Story and  photos by Manos Angelakis

Morocco Chefchaouen Spice Market

Moroccan Spice Markets

Spice markets are ubiquitous in the souks of the Moroccan medinas, and every merchant carries hundreds of individual aromatic herbs and spices from all over the world; modern medicine has proven that many of them have medicinal properties above and beyond their culinary value. Nutmeg, for example has excellent anti-bacterial properties; turmeric is used for its antioxidant, anti-inflammatory, and anti-fungal properties; ginger is very effective against nausea; fenugreek is used to stimulate the metabolism but is also very effective in combating ulcerative colitis and Crohn’s disease.

Morocco Spices on kitchen counter

Spice blends have been used for a long time in Moroccan kitchens and, at the culinary schools I visited in Fez and Marrakech, assorted spice recipes are used to flavor both Halal and Kosher Moroccan dishes; religious dietary laws of both religions have been observed in the country since the expulsion of non-Christian peoples from Spain and Portugal. From the 15th to the 20th century Morocco was home to a large Jewish population and many Sephardic/Moroccan expatriates from Israel return for visits to their ancestral homes, cemeteries and synagogues in the cities of Morocco. 

 Morocco Tajine on Stove Burner

The most common spice mixture, the one that gives most Moroccan dishes their very distinctive taste is Ras el Hanout – which literary translates to “top of the shop”; it is the very best that a spice merchant has to offer. Each composition is supposedly a well guarded secret and each seller combines between 15 to 100 different spices and herbs, then lightly toasts and grinds them to a powder.

The following recipe of Ras el Hanout is a classic, from a spice merchant in the Marrakech medina.

1 tbsp allspice berries
1 tbsp coriander seeds
1 tbsp fennel seeds
1 tbsp ground turmeric
1 tsp dry oregano leaves
2 tsp cardamom seeds
2 tsp cumin seeds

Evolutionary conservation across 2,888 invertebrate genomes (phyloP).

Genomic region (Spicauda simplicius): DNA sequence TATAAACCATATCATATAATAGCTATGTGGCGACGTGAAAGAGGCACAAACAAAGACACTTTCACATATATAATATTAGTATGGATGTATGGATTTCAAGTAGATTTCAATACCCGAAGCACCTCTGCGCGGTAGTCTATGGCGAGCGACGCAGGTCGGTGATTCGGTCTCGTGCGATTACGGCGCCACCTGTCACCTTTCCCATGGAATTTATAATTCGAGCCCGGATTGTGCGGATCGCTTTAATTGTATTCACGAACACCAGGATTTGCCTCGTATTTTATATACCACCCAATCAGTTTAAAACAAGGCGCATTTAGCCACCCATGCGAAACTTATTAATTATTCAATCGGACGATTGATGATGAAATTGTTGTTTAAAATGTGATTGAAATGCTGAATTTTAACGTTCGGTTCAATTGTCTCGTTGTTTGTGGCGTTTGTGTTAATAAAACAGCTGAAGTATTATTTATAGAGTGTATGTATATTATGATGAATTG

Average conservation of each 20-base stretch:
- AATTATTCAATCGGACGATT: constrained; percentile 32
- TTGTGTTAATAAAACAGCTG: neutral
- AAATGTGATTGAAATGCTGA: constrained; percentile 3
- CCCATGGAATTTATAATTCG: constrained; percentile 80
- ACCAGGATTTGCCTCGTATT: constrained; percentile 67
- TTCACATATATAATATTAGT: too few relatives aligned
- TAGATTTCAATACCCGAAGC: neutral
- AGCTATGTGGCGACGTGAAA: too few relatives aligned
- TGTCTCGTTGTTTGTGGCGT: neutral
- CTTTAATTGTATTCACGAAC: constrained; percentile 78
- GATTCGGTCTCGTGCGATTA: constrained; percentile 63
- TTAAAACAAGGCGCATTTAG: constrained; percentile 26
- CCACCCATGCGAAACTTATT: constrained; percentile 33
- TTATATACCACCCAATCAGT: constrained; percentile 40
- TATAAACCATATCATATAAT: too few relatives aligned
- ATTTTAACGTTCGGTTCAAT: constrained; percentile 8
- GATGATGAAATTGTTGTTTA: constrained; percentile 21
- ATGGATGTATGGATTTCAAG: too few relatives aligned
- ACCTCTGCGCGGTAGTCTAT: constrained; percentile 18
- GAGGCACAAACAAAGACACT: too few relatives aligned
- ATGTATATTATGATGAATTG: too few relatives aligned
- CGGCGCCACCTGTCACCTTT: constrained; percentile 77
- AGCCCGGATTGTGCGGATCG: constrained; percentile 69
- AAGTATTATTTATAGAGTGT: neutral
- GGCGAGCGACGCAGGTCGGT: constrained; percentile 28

2 tsp fenugreek seeds
2 tsp black peppercorns
1 tsp ground cinnamon
1 tsp ground ginger
1 tsp ground nutmeg
1 tsp dehydrated garlic flakes
3 cloves
1 star anise
1 tbsp sea salt

At the bottom of a medium skillet or a tajine combine ingredients -- except sea salt, turmeric, cinnamon, nutmeg and ginger -- and toast over low heat stirring constantly until the spices start coloring lightly, 3 to 4 minutes. Remove from direct heat; do not let the spices burn.

In a small grinder add the toasted ingredients plus the salt, turmeric, nutmeg, cinnamon and ginger and grind. Remove to a dark, tight closed glass jar; you can safely store the blend for 3 months in a cool place or up to 5 months in a refrigerator.

Some aromatics, such as bay leaf (laurel), cinnamon bark, etc. are used whole when preparing sauces or soups, but are discarded at the end; laurel is considered poisonous if ingested. 

Morocco Vegetable Stew

Another very popular mixture is from the Berber villages of the Atlas Mountains. This hot, spicy blend is mostly used to flavor cooked vegetables and lentil/legume dishes as part of a vegetable-centric diet.

Épice Berber (Berber Spice):

6 dried red chili peppers
1 tsp black peppercorns
2 tsp allspice berries
1 tsp cumin seeds
1 tsp cardamom seeds
1 tsp fenugreek seeds
1 tsp ground cinnamon
4 cloves

Cut the chili pods into small pieces and discard seeds and stems. In a small skillet combine all ingredients and toast on a low fire stirring constantly until the seeds start to pop. Remove from direct heat and do not let the spices smoke and burn. Grind cooled mixture and store as above.

Morocco Stewed Chicken and Peppers

Épice Juif (Jewish Spice):

At a spice shop in Chefchaouen, by the main square, the spice merchant was offering an Anise-flavored “Épice Juif” spice blend in small plastic bags. This delicate seasoning, similar to the Middle-Eastern Za’atar, is a rub for chicken, rooster or pigeons cooked on a grill.

4 tbsp fennel seeds
2 tbsp coriander seeds
1 tsp sumac
1 tsp cumin seeds
1 tsp thyme
½ tsp ground nutmeg
1 star anise
1 tsp kosher salt

Toast seeds and spices under low heat for 2 or 3 minutes except for the salt. Start grinding ingredients in a small grinder, add salt and continue grinding until you have a fairly coarse blend. Store in dark glass jar as is indicated above.

The Jewish residents of Tangier used a mix of a tbsp of the Anise seasoning in a blend of 3 tbsp extra virgin olive oil and 1 tsp fresh lemon juice. They would rub both sides of a fish before grilling as well as seasoning the belly cavity with the mixture. Residents of other cities still use just the dry ground spice blend.

 

 

 

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